With the hard fought win, "The Heat" improved to 8-0, 2 KO's.

On The Undercard:

Last Dance at the Ballroom for DiBella
Joe Smith Jr UD6 Otis Griffin (light heavyweights) - After a feeling out opening round, Smith did his best to back his opponent up in the second round. Smith did good body work along the ropes. Griffin did his best to counter, but the better punches belonged to the fighter from Long Island. Griffin landed a good right hand in the third, only to be countered by a right hand, and left hook to the head. Griffin tried to catch Smith coming in with right hands, but not with much success. In the final round, it was a case of too little too late for Griffin, who landed the better punches. All three judges scored the fight in favor of Smith Jr, who improved to 14-1, 11 KO's with the scores of 59-55 and 60-54 (twice). The veteran from Sacramento CA. fell to 24-15-2, 10 KO's.

Travis Peterkin UD6 Michael Gbenga (light heavyweight) - Less than ten seconds into the opening round, "The Notorious" Peterkin knocked Gbenga off balance with a straight left hand. Realizing Gbenga was not hurt, Peterkin stayed composed and continued to box. In the second, the southpaw displayed hand speed with the double jab and straight left. Gbenga, who hails from Ghana, was an awkward, but very durable opponent, and he had the tendency of coming in head first. A head butt by Gbenga in the fourth created a break in the action, and Peterkin looked to regroup. However, Gbenga would lose a point for yet another head butt. In the fifth, a straight left made Gbenga stumble, and after a flurry by Peterkin, both men tumbled to the canvas. The final round was anti-climatic, and there was a lot of wrestling and holding to the finish line. All three judges favored Peterkin by the identical score of 60-53. Peterkin, hailing from Brooklyn, improved to 11-0, 5 KO's, while Gbenga now sports a record of 13-11, 13 KO's.

Pee Wee wins at the Roseland
Bryant "Pee Wee" Cruz UD6 Joshua Reyes (junior lightweights) - "Pee Wee" got off to a fast start, dropping Reyes with a right hand over the top in the opening round. He also fell in love with the right uppercut, and he had plenty of success with it in the second and third rounds. However, whenever the fighter from Port Chester N.Y. landed the right over the top, he wouldn't come back with the hook. The durable Reyes came on in the fifth round, and Cruz found himself on the ropes on several occasions. Both men had their moments in the round, but the edge went to Reyes. In the final round, "Pee Wee" used the perimeter of the ring, and kept Reyes on the outside as he fired in combination. Reyes stunned Cruz along the ropes during the final minute of the round. The final scores read as 59-54 and 58-55 (twice). Although Cruz improved to 9-0, 5 KO's, he knew he was in with a tough opponent. Reyes is now 5-2, 2 KO's.

Donte Strayhorn MD4 Jose Gomez (lightweights) - The opening round was close as both men looked for openings. The slight edge went to Strayhorn, who threw his punches straight, while Gomez preferred to wing his punches. Strayhorn touched his opponent with the right hand on several occasions in the second, and he also timed Gomez wide right hands with counter left hooks. However, Gomez did land a good right hand before the round's end. In the final round, both men landed well, as Gomez landed the left hand to the body, and the overhand right, while Strayhorn countered with the double hooks and right hand. The first score of a 38-38 draw was overruled by the remaining two judges, who both scored it 39-37 for Strayhorn, now 5-1, 1 KO while the durable Gomez is now 3-6.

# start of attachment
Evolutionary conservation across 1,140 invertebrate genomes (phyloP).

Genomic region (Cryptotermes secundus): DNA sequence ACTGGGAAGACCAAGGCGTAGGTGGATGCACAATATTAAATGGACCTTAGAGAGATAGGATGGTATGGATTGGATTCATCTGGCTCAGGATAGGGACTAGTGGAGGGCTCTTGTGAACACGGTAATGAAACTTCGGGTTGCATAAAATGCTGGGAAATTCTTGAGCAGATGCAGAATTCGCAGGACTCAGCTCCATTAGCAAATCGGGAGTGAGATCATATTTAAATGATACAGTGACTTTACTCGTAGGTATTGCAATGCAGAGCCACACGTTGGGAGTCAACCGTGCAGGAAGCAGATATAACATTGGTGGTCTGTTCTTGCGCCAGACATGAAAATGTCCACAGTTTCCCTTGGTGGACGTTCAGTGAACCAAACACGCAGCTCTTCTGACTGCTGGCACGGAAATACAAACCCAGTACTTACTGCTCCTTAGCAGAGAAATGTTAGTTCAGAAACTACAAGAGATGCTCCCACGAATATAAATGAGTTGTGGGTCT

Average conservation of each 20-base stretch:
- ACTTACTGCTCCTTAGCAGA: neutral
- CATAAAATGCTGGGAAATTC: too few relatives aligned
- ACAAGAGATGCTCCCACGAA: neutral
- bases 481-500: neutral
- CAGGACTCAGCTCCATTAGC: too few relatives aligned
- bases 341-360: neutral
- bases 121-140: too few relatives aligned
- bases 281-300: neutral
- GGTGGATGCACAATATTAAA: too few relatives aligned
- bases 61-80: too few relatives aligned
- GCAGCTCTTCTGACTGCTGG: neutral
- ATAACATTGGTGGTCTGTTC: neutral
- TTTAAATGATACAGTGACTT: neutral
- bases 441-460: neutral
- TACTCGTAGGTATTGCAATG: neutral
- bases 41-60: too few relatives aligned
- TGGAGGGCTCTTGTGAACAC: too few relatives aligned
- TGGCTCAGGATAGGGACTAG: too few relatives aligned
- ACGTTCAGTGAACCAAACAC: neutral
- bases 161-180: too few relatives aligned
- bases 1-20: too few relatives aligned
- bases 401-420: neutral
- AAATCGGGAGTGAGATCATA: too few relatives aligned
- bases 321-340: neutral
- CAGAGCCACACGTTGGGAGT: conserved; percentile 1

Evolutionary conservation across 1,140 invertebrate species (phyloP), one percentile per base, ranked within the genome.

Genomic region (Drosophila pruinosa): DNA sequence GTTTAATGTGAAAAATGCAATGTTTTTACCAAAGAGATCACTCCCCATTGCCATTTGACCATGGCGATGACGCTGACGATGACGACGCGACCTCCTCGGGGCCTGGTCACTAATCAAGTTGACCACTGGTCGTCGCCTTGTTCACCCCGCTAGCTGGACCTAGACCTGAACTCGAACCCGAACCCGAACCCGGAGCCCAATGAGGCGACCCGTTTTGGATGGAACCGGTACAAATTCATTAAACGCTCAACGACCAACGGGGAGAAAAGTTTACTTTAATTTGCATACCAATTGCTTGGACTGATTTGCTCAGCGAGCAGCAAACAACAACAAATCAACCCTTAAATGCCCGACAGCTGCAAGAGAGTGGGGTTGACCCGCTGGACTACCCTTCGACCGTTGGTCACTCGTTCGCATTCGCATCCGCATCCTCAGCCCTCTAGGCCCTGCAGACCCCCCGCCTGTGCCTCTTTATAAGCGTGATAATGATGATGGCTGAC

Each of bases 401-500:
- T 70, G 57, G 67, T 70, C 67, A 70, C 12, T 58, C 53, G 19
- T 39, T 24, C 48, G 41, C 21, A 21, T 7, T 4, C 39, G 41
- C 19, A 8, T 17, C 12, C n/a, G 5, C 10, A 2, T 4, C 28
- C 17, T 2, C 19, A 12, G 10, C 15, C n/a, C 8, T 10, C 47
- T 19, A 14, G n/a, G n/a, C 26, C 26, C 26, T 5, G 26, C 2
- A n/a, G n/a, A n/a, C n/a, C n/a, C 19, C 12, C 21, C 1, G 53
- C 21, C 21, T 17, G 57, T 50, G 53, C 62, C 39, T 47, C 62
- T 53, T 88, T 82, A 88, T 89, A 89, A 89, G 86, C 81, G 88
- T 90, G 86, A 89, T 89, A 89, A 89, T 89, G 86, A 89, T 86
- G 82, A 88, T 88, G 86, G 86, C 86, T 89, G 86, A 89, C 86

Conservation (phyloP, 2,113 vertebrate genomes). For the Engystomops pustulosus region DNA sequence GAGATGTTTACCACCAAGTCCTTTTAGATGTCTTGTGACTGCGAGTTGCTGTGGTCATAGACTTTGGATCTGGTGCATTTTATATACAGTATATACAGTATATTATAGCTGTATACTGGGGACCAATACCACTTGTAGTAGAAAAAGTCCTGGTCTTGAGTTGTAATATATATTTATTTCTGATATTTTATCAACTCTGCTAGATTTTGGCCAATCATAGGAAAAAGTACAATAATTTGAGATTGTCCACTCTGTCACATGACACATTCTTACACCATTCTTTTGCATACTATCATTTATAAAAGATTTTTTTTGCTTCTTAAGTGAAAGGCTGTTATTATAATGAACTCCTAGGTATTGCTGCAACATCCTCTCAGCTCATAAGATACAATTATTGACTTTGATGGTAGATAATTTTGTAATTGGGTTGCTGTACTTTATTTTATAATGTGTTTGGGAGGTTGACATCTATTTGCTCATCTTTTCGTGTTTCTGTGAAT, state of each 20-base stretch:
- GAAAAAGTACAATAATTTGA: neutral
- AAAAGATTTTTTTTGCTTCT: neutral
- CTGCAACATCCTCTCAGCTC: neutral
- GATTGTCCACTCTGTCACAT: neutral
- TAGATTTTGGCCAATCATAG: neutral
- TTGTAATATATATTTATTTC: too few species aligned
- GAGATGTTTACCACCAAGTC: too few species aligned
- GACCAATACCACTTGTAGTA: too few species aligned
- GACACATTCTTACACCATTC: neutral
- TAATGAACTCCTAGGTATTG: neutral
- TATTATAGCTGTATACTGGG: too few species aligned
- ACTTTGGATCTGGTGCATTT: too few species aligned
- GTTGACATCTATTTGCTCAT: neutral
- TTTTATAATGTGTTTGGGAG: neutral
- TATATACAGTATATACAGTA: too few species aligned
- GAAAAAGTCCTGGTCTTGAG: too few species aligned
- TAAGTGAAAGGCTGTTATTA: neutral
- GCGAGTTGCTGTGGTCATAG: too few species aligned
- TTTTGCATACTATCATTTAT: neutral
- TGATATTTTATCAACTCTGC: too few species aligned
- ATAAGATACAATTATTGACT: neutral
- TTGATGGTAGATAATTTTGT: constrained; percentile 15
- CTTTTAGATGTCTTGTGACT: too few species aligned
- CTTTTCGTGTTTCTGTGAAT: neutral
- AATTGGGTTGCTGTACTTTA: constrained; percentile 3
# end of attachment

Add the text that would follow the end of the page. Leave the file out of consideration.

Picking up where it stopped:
Chris Galeano UD4 Travis McClaren (junior middleweights) - At the bell, the first punch was a lunging right hook by the southpaw Galeano, while McClaren looked to answer with the straight right hand. McClaren tapped his chin as if to say, "hit me again." In the second, straight left hands and right hooks kept McClaren on the ropes. In the third, McClaren took a lot of punishment along the ropes, and was sucking in air by the rounds end. In the final round, "Golden" Galeano went for the knockout, and fired hard straight left hands, but McClaren refused to go, and fought back bravely, and fired right hands off the ropes. All three judges scored the fight 40-36 in favor of Galeano.
The Bronx native improved to 2-0 while McClaren is now at 1-4, 1 KO.

Danny Gonzalez D4 Ray Velez (junior welterweights) - After an impressive staredown, the opening round proved competitive as both men traded heavy punches. In the second and third rounds, both men wisely went to the body. Gonzalez walked his opponent down in the third, only for "Sugar" Ray Velez to land a nice uppercut. Gonzalez came back with a left hook, right hand combo to end the round. The final round was non- stop action. Incredibly, after the first card of 40-36 in favor of Gonzalez was announced, the two remaining judges saw a completely different fight with identical scores of 38-38. The majority draw put an immediate halt to the celebration in the Gonzalez corner and also put a halt to his winning streak - he is now 5-0-1, 3 KO's, while Velez is now 3-4-1, 1 KO.

Ryan Martin UD4 Jose Del Valle (lightweights) - In the opening bout of the evening, both boxers showed some skills. Martin tried to walk his opponent into the left hook, and both men traded straight right hands. In the second "Blue Chip" Martin landed a nice uppercut, followed by a left hook. By the third, Martin was countering his opponent nicely. Del Valle did land a straight right hand, but Martin's left hook right cross combination drew oohs and ahhs from the crowd. In the fourth, Del Valle stood his ground and traded. The best punch of the round belonged to Martin - a wicked left hook at the bell. All three judges scored the fight 40-36, all in favor of Martin. The win improved Martin's young career to 3-0, 2 KO's while Del Valle fell to 2-4-2.

KO Digest Ringside Report by David McLeod